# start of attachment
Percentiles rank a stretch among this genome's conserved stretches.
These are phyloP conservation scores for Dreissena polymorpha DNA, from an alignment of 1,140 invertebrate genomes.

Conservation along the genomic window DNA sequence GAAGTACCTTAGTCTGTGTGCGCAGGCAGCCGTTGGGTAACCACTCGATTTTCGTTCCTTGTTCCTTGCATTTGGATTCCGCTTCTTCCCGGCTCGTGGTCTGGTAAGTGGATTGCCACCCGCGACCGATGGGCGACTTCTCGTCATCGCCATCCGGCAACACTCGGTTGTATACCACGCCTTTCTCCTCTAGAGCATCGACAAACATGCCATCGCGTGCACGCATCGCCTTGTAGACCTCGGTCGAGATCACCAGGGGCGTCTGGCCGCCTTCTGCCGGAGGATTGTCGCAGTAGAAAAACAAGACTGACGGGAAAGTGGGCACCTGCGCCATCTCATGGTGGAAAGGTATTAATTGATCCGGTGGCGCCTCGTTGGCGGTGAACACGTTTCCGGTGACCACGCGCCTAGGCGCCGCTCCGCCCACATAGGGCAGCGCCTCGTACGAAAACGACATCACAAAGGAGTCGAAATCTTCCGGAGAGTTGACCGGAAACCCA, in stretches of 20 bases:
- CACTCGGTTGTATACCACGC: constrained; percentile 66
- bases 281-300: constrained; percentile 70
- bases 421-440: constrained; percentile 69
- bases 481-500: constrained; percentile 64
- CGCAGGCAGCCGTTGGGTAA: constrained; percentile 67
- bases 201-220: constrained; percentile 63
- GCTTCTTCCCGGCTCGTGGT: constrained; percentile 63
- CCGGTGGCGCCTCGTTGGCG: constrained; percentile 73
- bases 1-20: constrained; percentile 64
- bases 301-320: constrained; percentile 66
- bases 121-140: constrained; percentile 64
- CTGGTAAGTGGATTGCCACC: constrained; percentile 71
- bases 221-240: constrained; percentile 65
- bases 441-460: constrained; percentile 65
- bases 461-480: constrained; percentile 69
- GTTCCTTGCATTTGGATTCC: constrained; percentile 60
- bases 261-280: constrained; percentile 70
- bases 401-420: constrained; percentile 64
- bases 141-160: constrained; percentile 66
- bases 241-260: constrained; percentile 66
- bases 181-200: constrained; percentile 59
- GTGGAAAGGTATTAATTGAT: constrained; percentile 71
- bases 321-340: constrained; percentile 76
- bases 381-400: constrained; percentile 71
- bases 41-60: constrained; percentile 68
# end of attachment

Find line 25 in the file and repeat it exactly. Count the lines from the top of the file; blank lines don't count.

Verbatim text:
- GTGGAAAGGTATTAATTGAT: constrained; percentile 71